If you were looking for more evidence that the opioid crisis is cause for concern, look no further. A recent study found that kids are being exposed to a certain drug used to treat opioid addiction more than ever, which is obviously a serious problem. Especially considering the fact that the drug, buprenorphine, is significantly more dangerous for children than it is for adults.
The study, which was published in the medical journal Pediatrics on Monday, found that 11,600 calls were made to U.S. Poison Control centers between 2007 and 2016 regarding a child's exposure to buprenorphine. More than 86 percent of those calls were made for children under the age of 6 and 89 percent were deemed accidental exposure, presumably because the drug was not stored out of reach of children, according to the study.
The number of calls jumped a whopping 215 percent in just three years, according to CNN. One of the main issues here is that the drug buprenorphine is not widely prescribed for adults and is never prescribed for children, according to the lead author of the study and the director of the Central Ohio Poison Center Henry Spiller, as reported by CNN. As he told news outlet, "This is never prescribed for children under 6. It is a significant risk to them."
Spiller went on to note that some parents might consider buprenorphine less dangerous to children than other opiates, but unfortunately it is quite unsafe for younger children especially. According to KSLTV, Spiller said:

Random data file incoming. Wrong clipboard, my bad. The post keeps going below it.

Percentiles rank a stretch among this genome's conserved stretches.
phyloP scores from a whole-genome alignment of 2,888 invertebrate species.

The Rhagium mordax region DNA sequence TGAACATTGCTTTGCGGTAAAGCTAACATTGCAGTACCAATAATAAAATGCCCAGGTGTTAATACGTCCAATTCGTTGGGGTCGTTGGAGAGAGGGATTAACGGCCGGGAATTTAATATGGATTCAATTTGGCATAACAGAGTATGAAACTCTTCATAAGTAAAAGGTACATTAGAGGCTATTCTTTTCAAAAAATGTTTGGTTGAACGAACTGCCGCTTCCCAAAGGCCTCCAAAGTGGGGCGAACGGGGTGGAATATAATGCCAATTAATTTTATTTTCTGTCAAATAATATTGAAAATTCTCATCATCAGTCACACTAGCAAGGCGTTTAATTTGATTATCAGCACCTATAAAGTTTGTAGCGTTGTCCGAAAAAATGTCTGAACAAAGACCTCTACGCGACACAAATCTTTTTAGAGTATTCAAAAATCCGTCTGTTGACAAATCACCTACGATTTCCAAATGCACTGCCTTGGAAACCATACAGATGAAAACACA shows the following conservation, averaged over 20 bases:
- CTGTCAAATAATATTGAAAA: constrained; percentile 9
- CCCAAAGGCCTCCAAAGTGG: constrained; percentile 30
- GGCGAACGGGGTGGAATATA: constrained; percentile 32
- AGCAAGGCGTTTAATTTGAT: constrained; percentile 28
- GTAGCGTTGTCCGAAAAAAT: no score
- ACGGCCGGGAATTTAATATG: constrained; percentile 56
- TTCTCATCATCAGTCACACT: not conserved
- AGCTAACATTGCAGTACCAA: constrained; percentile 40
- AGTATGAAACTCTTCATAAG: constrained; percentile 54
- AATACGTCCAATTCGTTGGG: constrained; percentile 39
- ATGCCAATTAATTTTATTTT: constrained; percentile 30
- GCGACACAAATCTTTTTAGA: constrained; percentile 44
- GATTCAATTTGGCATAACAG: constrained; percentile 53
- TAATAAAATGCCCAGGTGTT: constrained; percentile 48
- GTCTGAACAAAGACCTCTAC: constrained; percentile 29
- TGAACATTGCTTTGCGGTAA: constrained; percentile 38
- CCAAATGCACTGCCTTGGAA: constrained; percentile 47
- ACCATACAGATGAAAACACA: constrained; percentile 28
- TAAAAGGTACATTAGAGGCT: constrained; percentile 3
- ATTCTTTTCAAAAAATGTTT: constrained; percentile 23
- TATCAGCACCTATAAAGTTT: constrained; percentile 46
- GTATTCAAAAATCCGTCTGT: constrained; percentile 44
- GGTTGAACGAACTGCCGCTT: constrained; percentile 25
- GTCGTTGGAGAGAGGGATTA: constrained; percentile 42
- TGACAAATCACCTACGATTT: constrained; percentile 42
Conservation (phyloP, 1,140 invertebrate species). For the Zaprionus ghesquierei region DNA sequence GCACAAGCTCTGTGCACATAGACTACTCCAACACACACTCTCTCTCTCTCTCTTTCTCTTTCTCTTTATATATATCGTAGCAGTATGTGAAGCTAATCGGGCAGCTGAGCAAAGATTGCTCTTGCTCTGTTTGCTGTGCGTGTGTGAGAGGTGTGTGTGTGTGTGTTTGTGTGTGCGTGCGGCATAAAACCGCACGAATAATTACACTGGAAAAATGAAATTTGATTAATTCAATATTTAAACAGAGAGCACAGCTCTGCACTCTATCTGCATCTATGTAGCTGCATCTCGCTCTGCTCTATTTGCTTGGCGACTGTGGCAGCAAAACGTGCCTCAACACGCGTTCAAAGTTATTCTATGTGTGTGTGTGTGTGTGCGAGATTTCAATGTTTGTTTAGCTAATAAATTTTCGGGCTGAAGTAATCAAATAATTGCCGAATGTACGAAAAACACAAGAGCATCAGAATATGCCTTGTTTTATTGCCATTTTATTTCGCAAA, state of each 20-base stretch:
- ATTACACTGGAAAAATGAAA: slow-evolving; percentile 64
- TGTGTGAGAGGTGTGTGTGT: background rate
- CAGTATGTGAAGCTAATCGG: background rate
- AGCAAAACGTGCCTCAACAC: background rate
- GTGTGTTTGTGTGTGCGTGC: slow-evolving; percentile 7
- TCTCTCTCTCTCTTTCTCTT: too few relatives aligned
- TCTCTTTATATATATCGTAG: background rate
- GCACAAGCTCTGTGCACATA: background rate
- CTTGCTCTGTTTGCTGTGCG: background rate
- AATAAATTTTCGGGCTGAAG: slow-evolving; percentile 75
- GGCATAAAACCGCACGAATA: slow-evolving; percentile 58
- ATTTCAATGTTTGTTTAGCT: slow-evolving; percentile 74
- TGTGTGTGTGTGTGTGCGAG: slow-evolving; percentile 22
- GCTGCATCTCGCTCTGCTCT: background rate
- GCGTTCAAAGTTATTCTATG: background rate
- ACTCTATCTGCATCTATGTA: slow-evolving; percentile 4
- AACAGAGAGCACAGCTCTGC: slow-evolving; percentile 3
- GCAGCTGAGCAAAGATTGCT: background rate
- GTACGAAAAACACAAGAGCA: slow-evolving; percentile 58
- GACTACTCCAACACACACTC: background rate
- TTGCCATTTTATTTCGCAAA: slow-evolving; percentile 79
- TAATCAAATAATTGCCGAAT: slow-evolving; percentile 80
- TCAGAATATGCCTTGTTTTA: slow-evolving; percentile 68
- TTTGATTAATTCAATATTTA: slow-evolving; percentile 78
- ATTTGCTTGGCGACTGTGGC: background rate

In adults, the respiratory depression, the part that slows the breathing and you stop breathing, is limited, and so there's a lot less respiratory depression in adults. That's why it was felt to be safer. Unfortunately, in very young children under 5, preschoolers, toddlers, infants ... that protection isn't there, and they do get this respiratory depression. It does affect their breathing.
According to a recent article in Live Science, nearly half of the children who were exposed to buprenorphine ended up in the hospital, and 21 percent of them had serious medical issues like cardiac arrest, seizures, respiratory depression, and even comas.
Buprenorphine is prescribed to adult patients struggling to overcome opioid addictions as a way to manage withdrawal symptoms, according to WebMD. While there can be some side effects even for adults, Web MD notes that a "doctor has prescribed this medication because he or she has judged that the benefit to you is greater than the risk of side effects."
When it comes to children, however, the drug does not have any benefits and needs to be stored safely out of reach to prevent unintentional exposure. Even when it comes to older children and teens; Spiller told CNN that adolescents only made up 11 percent of the exposures, but 77 percent of those reported were actually used intentionally. In some cases, teens reported using buprenorphone with another substance like alcohol, the news outlet reported. Teens might not be as susceptible to side effects as small children, but they're still at risk. "It was surprising that adolescents were actually using it for abuse. It's very specific. You have to be in a program to get this. It's carefully managed," Spiller told CNN.
Opioids remain a serious problem in the United States, so it's a positive step in the right direction to read that people are taking medication to try to end the cycle of addiction. But the protection of children by safely storing drugs "up and away and out of sight," according to the Centers for Disease Control and Prevention, needs to be taken more seriously if we want to see these unintentional exposures decrease.